It’s pretty rare for a difference maker like Chris Obekpa to be sitting on the transfer market in the month of August. However, after a late decision to officially leave St. John’s at the end of June, that was exactly the case until the mercurial 6-foot-10 center announced on Wednesday that he would be headed to UNLV for his final season of collegiate eligibility.
Despite being a three-year player at St. John’s, Obekpa is not a graduate transfer and will have to sit out this season before suiting up for the Runnin’ Rebels in 2016-17. The Nigerian import does have his struggles on offense — averaging only 5.8 points on 46 percent shooting last season — but is undeniably one of the best defensive presences in college basketball. He led the Big East in blocked shots in each of his three seasons with the Storm under Steve Lavin, and annually finished in the top-10 nationally in block rate.
By any metric, Obekpa is among the best rim protectors in all of college hoops, and throwing him into the Mountain West shouldn’t stop that from being true. So really, it’s hard to fault UNLV and coach Dave Rice for grabbing a player whose talent level can help them.
But despite that obvious skill that makes him a fringe NBA prospect, I can’t help but wonder about the fit for both Obekpa as a player and for UNLV as a program.
Let’s start with the program involved here. UNLV had a rough season in 2014-15, in large part due to its defense. They finished eighth in the Mountain West in defensive efficiency, according to KenPom, and 139th overall in the country. Basically, that’s not good enough, as only seven teams have received an at-large bid to the NCAA Tournament over the course of the last five seasons with a defense that finished that poorly.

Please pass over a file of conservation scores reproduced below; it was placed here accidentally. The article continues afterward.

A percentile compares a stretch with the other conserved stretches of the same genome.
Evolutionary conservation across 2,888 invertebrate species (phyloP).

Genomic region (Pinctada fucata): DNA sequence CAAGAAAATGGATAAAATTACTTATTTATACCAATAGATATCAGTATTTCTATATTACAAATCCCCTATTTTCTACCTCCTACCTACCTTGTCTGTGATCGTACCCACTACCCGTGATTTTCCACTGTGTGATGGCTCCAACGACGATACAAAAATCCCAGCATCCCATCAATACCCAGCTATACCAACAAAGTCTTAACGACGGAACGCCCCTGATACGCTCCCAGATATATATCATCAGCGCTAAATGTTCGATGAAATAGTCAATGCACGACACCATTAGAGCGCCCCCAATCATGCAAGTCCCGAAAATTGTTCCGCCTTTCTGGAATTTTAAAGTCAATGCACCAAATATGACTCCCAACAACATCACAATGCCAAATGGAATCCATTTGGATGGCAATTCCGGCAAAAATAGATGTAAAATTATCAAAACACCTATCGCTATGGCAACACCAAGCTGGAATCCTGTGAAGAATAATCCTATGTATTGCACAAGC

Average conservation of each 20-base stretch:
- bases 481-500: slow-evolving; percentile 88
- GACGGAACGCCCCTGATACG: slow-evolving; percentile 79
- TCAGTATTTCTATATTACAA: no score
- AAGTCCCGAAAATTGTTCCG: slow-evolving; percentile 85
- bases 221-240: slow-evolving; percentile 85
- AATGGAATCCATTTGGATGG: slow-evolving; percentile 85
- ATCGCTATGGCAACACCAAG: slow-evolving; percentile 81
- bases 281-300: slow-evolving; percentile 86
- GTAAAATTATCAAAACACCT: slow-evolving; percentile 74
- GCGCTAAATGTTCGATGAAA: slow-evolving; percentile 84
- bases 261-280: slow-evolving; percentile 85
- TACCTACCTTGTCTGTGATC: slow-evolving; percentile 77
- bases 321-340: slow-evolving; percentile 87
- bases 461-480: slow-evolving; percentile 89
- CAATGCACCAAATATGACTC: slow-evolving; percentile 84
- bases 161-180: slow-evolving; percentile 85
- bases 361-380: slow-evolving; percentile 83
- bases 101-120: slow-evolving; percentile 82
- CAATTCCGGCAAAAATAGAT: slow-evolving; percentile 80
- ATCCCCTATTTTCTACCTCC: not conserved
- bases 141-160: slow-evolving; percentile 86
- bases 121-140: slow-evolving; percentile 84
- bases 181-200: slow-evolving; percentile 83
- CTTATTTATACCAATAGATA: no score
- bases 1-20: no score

However, the problems that killed their defense had absolutely nothing to do with protecting the rim. The Rebs finished fifth nationally in field-goal percentage at the rim against at 48.2 percent, and blocked the second-highest percentage of shots at the rim behind Texas according to Hoop-Math.com. In fact, the Rebels have been among the better schools in the nation in these categories during all four seasons of Rice’s tenure.
Now, regarding last season, a big part of that equation in Christian Wood did depart the program this offseason in an ill-fated NBA Draft decision. However, the Rebs had already replaced him in the best way they could, stealing local five-star prospect Stephen Zimmerman from the likes of Kentucky, Arizona and Kansas. Zimmerman is a 7-footer with long arms who can really protect the rim on defense, and also provide a great offensive presence with his solid feel for the game and his ability to hit jumpers from the elbow. Additionally, Goodluck Okonoboh returns as another big man who can really block shots, as he finished 26th nationally in block rate. Athletes Dwayne Morgan and Derrick Jones also round out the frontcourt as young guys who should also be in the mix in 2016-17 along with Oregon transfer Ben Carter.
Basically, the singular skill that Obekpa provides better than just about anyone else in America should be well-covered in Vegas already, in some cases by more well-rounded players. Plus, it’s not like Obekpa is a sure thing in his personal life either, given that he’s had problems with suspensions and ejections in the past. So, despite the fact that Obekpa’s pure talent level is better than anything the Rebels could have hoped for, it’s pretty easy to wonder if the marginal value of his scholarship could be better utilized elsewhere.
And that’s why the fit for the player is also a curious one. Obekpa is entering a frontcourt situation where it seems rather likely that his playing time could actually decrease if Zimmerman isn’t a one-and-done guy — a situation that seems possible on its surface due to his tremendous talent level, but necessarily likely either.
Also, there’s the uncertain situation surrounding the coach that Obekpa is tying his hopes to in Rice. Rice enters his fifth season in Sin City on the hot seat, likely needing a successful season to keep his job. There have been rumors about Rice’s practice habits not getting through to his players, and Rice’s status following this past season was pretty up in the air according to CBS Sports’ own Gary Parrish. He’s leaving one tumultuous situation last year with Steve Lavin’s job status, and entering another one with Rice.
By transferring to UNLV instead of other schools he apparently considered like Oregon, Arizona State, NC State and Minnesota, Obekpa is putting himself in a more precarious position than the one he is leaving in St. John’s.
For the sake of all of the parties taking a risk here (the university, Rice, Obekpa himself), let’s hope things work out for the best and hope that Obekpa will be happy in Las Vegas. But the jury is certainly still out on this one working out as well as everyone hopes.